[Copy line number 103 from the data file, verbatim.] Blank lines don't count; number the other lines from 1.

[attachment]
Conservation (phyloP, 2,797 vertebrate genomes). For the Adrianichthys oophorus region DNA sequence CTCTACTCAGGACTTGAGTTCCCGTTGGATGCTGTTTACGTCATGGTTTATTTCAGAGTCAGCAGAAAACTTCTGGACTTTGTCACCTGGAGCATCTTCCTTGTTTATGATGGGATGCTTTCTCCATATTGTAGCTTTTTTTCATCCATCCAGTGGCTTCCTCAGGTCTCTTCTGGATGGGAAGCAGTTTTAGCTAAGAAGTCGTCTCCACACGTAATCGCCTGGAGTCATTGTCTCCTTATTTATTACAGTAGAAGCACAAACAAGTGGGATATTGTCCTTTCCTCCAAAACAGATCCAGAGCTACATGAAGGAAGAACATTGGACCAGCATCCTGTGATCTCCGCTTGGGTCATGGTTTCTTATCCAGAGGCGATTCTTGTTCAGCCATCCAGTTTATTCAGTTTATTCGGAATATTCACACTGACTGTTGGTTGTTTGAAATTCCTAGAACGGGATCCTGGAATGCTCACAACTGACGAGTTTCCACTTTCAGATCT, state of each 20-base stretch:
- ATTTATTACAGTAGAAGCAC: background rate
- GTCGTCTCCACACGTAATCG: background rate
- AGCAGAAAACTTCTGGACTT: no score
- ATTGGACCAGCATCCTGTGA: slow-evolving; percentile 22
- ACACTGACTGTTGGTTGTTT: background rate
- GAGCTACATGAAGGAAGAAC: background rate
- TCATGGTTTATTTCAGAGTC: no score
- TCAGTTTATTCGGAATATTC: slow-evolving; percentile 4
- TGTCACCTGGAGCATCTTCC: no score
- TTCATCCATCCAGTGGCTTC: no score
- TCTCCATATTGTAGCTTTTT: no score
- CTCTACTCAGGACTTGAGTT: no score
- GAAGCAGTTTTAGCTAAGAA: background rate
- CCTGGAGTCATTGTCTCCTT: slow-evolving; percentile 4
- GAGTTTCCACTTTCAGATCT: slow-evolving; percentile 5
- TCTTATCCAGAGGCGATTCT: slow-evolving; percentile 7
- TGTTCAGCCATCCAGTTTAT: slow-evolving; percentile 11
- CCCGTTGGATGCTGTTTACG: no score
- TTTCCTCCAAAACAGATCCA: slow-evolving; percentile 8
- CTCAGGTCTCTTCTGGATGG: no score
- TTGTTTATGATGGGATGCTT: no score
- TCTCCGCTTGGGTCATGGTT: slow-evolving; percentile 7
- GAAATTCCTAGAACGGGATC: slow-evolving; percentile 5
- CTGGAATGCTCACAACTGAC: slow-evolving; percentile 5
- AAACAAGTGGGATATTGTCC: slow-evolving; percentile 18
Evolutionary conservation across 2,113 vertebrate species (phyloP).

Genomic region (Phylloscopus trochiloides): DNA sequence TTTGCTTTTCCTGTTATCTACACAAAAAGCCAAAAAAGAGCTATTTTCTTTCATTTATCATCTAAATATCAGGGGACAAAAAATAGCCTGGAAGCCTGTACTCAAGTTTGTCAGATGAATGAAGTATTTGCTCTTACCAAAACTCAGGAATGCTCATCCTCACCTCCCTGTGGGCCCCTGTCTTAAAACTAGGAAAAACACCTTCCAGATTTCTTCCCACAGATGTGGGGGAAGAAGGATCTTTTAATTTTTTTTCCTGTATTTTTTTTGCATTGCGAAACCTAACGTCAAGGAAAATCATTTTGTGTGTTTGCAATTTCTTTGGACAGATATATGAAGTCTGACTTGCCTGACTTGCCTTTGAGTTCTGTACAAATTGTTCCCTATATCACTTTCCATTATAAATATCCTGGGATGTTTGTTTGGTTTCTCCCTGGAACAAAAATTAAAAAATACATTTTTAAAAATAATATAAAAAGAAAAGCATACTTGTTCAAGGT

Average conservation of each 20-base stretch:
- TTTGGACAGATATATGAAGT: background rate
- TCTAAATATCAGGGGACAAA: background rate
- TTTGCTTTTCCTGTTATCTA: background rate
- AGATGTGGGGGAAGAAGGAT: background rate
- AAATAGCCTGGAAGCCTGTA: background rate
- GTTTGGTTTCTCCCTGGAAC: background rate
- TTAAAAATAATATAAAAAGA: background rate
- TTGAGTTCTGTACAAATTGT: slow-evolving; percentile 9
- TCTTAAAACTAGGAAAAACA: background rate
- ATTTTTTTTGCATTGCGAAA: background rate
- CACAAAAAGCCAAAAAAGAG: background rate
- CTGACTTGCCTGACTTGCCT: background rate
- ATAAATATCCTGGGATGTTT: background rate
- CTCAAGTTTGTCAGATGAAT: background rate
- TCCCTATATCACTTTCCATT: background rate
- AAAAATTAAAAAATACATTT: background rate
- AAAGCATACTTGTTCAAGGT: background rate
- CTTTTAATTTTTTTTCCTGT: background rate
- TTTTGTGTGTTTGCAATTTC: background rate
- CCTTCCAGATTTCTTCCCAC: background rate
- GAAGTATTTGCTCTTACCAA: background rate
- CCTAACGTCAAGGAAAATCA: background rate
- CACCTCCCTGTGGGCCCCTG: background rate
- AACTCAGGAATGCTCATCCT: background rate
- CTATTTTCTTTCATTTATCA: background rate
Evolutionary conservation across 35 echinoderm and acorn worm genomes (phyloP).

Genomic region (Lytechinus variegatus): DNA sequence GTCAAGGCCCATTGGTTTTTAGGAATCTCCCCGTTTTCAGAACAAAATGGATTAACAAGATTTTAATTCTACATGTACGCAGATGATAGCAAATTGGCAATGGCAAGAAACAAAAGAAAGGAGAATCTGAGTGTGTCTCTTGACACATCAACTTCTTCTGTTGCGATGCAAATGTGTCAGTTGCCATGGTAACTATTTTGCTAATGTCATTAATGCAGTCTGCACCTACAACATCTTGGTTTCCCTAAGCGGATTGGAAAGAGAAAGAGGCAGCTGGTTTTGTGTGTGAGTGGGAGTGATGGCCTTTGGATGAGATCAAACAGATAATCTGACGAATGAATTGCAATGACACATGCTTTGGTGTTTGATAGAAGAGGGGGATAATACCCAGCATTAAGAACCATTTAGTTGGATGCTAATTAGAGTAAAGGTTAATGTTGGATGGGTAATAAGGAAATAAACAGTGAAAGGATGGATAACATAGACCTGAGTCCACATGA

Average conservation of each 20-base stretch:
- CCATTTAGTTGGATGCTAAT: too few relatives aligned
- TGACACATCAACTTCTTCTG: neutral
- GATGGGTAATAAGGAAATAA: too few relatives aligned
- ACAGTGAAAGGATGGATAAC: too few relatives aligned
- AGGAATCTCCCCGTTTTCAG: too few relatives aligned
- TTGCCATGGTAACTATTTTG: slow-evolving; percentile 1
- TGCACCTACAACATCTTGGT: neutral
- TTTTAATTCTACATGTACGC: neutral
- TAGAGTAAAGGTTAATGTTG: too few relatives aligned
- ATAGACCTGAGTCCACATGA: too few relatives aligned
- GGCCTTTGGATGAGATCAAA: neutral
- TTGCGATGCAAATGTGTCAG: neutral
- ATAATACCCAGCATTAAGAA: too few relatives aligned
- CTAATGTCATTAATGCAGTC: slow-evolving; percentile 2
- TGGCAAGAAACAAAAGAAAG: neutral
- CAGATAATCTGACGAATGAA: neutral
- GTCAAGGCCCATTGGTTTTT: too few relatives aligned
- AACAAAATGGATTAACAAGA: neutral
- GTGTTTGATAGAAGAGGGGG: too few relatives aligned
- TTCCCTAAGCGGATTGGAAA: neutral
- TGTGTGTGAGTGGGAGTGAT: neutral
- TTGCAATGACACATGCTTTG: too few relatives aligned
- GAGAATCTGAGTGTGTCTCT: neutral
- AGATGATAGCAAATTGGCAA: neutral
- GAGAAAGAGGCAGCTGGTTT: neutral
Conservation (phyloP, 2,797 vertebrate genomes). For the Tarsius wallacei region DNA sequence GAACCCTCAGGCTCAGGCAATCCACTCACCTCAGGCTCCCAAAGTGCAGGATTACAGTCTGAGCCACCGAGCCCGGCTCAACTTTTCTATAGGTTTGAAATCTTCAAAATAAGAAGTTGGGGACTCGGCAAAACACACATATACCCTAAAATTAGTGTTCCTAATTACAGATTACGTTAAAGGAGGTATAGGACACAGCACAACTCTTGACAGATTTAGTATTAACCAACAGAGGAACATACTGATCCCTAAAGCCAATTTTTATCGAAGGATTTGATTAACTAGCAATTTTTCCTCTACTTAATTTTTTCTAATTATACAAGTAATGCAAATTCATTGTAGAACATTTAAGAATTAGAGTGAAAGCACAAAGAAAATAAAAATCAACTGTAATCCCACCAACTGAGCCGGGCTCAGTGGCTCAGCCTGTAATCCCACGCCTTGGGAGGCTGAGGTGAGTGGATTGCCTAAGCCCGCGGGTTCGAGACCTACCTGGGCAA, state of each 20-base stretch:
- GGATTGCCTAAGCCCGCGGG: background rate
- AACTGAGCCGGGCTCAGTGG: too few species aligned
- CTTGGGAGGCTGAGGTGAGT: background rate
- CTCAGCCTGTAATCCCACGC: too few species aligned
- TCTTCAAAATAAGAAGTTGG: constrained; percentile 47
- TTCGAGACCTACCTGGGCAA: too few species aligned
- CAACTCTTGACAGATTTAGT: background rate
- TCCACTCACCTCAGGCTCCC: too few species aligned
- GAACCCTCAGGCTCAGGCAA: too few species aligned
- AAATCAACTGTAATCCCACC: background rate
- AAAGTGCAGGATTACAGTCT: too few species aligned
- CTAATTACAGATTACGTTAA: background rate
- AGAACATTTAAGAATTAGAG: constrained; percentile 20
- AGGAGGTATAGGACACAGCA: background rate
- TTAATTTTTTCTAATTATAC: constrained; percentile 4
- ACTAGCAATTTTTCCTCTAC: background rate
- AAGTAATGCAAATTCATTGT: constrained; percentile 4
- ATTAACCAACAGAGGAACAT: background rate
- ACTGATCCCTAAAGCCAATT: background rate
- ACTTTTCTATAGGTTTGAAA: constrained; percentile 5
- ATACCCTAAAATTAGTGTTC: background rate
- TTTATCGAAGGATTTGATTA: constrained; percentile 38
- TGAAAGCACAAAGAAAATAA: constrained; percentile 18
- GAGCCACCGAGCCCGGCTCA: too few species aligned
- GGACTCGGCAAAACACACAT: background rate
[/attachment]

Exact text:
- ACTTTTCTATAGGTTTGAAA: constrained; percentile 5